Plant scientists unravel a molecular switch to stimulate leaf growth

January 24, 2014

Cell division is essential for growth and development of all multicellular organisms. In plants, leaf growth consists of two different phases. A first phase is characterized by intense cell division, which leads to the formation of many new cells. During the second phase, cell division activity declines, the cells elongate and acquire a certain expertise. In a small leaf that just initiated from the stem, almost all cells are in the active division phase. Later on, when the leaf matures, cells at the top of the leaf switch to the specialization phase. The more time cells stay in the first phase, the more cells are being formed and the bigger the ultimate leaf size will be. It was already known that the protein ANGUSTIFOLIA3 (AN3) fulfils an important role in determining the timing and activity of cell division in the leaf. However, the precise mode of action of AN3 was not yet understood.

State-of-the-art techniques

To unravel a biological process on a molecular level, scientists typically develop plants in which genes are switched on or off. Studying the effect of these "aberrant" situations on plant growth can in some cases resolve the function of these genes. However, this approach often is like finding a needle in a haystack. Plant scientists of VIB and Ghent University therefore used various state-of-the-art techniques to study the effect of the "aberrant" molecular situation on all genes and all proteins at once. As such, the researchers could elucidate the function of AN3 in the model plant Arabidopsis.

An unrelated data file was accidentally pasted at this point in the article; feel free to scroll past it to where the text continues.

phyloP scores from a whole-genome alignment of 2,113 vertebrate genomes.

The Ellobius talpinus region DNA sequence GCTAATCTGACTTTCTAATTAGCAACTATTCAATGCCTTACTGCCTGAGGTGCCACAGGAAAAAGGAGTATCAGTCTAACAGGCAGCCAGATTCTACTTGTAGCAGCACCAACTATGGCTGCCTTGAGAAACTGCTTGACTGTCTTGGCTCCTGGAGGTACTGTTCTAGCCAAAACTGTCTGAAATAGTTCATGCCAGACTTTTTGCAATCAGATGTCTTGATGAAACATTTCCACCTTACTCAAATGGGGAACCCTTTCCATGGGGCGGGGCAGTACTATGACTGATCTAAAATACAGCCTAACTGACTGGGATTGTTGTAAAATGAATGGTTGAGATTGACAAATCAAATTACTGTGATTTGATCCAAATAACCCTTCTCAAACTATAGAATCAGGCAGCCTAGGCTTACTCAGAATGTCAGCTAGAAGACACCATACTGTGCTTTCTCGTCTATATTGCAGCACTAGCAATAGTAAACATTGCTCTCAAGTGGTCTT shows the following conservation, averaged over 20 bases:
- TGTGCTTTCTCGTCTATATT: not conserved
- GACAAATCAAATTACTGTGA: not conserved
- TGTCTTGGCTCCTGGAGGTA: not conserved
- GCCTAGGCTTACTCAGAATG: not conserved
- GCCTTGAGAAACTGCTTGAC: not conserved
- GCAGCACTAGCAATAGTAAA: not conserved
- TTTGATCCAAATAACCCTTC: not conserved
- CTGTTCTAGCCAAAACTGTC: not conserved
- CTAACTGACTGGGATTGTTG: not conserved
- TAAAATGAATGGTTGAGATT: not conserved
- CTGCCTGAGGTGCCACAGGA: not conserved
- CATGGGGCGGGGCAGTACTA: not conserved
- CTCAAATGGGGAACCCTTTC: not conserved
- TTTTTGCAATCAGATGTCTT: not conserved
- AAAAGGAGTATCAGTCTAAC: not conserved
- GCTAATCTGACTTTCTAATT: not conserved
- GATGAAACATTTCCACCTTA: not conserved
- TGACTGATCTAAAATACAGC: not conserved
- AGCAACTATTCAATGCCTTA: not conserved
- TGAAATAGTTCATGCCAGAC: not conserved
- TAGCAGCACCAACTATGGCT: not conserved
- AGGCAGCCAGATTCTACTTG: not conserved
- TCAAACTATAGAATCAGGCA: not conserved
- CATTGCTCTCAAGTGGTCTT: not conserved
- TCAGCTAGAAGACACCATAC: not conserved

Unpacking DNA to switch on gene activity

All cells of a particular plant contain the same genetic information, which is stored in their DNA. DNA is packed in a condensed structure, the chromatin. When certain genes need to be activated, the chromatin will be unpacked to make specific DNA regions accessible. This process is mediated by so-called "" complexes. An international team of scientists led by Dirk Inzé of VIB and Ghent University demonstrated that AN3 functions as part of a chromatin remodeling complex. More precisely, AN3 recruits the chromatin remodeling complex towards specific DNA regions that harbor cell division genes. As long as AN3 is active and keeps recruiting the chromatin remodeling complex, retain their division activity, resulting in plant organs with increased size. The AN3 protein complex regulates the length of the cell division phase in the and hence the transition from towards cell specialization.

Explore further: Why plants usually live longer then animals

More information: Liesbeth Vercruyssen et al. "ANGUSTIFOLIA3 binds to SWI/SNF chromatin remodeling complexes to regulate transcription during Arabidopsis leaf development." The Plant Cell online 17 januari 2014 DOI: 10.1105/tpc 113.115907

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